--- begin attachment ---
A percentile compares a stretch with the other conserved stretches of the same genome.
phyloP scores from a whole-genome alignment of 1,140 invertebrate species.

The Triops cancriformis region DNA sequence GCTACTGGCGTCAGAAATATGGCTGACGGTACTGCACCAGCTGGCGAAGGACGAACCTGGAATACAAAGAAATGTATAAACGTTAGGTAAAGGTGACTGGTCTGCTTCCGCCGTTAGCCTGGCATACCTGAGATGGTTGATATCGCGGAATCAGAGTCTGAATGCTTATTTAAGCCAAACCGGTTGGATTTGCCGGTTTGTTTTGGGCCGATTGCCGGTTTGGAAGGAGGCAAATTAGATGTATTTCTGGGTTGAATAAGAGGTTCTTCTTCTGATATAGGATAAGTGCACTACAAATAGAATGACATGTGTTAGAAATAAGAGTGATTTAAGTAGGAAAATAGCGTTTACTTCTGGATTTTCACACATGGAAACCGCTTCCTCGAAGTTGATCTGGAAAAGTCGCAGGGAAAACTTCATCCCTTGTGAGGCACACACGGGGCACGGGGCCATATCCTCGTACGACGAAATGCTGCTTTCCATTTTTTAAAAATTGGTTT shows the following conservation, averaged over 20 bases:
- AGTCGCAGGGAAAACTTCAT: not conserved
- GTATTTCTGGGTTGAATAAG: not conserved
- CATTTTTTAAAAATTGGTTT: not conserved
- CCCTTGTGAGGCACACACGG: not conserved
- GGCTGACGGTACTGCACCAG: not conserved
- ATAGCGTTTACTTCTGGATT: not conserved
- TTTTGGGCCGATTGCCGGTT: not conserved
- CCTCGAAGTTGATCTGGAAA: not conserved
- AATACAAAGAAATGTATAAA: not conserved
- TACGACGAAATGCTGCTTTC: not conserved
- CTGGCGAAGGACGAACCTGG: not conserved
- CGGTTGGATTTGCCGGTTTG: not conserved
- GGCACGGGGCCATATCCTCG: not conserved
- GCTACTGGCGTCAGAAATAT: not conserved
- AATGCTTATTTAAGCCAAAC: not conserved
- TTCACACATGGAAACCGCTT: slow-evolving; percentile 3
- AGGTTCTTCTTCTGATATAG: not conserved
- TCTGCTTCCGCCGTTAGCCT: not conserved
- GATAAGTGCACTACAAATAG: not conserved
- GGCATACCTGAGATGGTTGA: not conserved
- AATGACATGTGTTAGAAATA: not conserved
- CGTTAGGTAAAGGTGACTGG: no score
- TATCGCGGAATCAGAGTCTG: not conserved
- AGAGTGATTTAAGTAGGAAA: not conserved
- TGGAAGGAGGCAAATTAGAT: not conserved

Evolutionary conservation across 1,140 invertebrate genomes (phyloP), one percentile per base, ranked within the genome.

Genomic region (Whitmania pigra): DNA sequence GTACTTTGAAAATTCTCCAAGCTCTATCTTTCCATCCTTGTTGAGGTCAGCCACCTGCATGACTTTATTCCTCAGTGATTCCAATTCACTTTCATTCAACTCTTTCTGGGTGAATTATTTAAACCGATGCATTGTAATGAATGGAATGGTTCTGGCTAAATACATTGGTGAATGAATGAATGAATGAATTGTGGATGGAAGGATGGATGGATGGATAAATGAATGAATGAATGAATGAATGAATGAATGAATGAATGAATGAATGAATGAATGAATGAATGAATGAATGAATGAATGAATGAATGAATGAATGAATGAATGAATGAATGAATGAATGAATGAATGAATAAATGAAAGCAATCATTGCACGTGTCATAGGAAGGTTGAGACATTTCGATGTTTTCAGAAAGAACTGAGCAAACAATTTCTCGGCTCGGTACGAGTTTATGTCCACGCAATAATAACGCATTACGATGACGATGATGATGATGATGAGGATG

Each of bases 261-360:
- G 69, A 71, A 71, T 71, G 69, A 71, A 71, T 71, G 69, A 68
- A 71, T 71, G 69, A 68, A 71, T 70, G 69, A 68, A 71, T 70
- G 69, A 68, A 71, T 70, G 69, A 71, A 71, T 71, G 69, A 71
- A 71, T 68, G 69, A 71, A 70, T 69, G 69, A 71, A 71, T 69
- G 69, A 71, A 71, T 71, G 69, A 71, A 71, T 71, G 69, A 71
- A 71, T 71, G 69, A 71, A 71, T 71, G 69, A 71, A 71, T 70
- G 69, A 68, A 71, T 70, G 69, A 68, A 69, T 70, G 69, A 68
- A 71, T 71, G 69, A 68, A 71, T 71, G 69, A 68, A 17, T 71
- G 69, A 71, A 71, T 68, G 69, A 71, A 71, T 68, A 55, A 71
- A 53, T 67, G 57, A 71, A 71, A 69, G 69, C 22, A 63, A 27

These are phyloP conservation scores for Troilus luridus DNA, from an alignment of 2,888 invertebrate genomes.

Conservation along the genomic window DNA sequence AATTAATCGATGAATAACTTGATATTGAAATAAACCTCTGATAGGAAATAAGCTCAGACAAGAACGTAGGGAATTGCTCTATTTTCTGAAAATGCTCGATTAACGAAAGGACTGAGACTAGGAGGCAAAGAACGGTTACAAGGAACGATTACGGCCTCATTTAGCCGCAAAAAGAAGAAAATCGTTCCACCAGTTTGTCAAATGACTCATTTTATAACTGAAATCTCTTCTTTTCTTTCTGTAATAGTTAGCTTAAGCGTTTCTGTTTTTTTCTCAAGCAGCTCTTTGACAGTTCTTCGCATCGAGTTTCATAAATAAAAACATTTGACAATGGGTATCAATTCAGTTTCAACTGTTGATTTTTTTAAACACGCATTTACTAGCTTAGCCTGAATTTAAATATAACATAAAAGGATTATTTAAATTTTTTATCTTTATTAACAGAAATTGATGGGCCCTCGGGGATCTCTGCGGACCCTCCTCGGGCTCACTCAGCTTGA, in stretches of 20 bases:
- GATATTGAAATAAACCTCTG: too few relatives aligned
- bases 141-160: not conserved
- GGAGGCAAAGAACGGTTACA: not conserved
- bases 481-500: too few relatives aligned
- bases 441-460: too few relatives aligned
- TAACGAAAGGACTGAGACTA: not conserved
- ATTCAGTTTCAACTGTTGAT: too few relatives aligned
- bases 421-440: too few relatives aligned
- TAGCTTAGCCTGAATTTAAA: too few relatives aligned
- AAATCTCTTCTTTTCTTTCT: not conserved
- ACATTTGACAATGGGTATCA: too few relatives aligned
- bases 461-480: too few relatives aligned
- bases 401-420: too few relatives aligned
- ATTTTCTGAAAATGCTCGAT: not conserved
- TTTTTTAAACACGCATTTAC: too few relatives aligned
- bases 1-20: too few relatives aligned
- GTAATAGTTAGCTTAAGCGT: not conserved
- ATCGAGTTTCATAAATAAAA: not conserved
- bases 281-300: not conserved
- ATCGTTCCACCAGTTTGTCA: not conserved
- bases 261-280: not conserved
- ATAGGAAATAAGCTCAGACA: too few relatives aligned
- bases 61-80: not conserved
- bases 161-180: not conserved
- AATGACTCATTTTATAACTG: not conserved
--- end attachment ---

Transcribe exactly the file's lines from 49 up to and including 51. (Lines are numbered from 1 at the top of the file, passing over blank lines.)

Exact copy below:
- TAACGAAAGGACTGAGACTA: not conserved
- ATTCAGTTTCAACTGTTGAT: too few relatives aligned
- bases 421-440: too few relatives aligned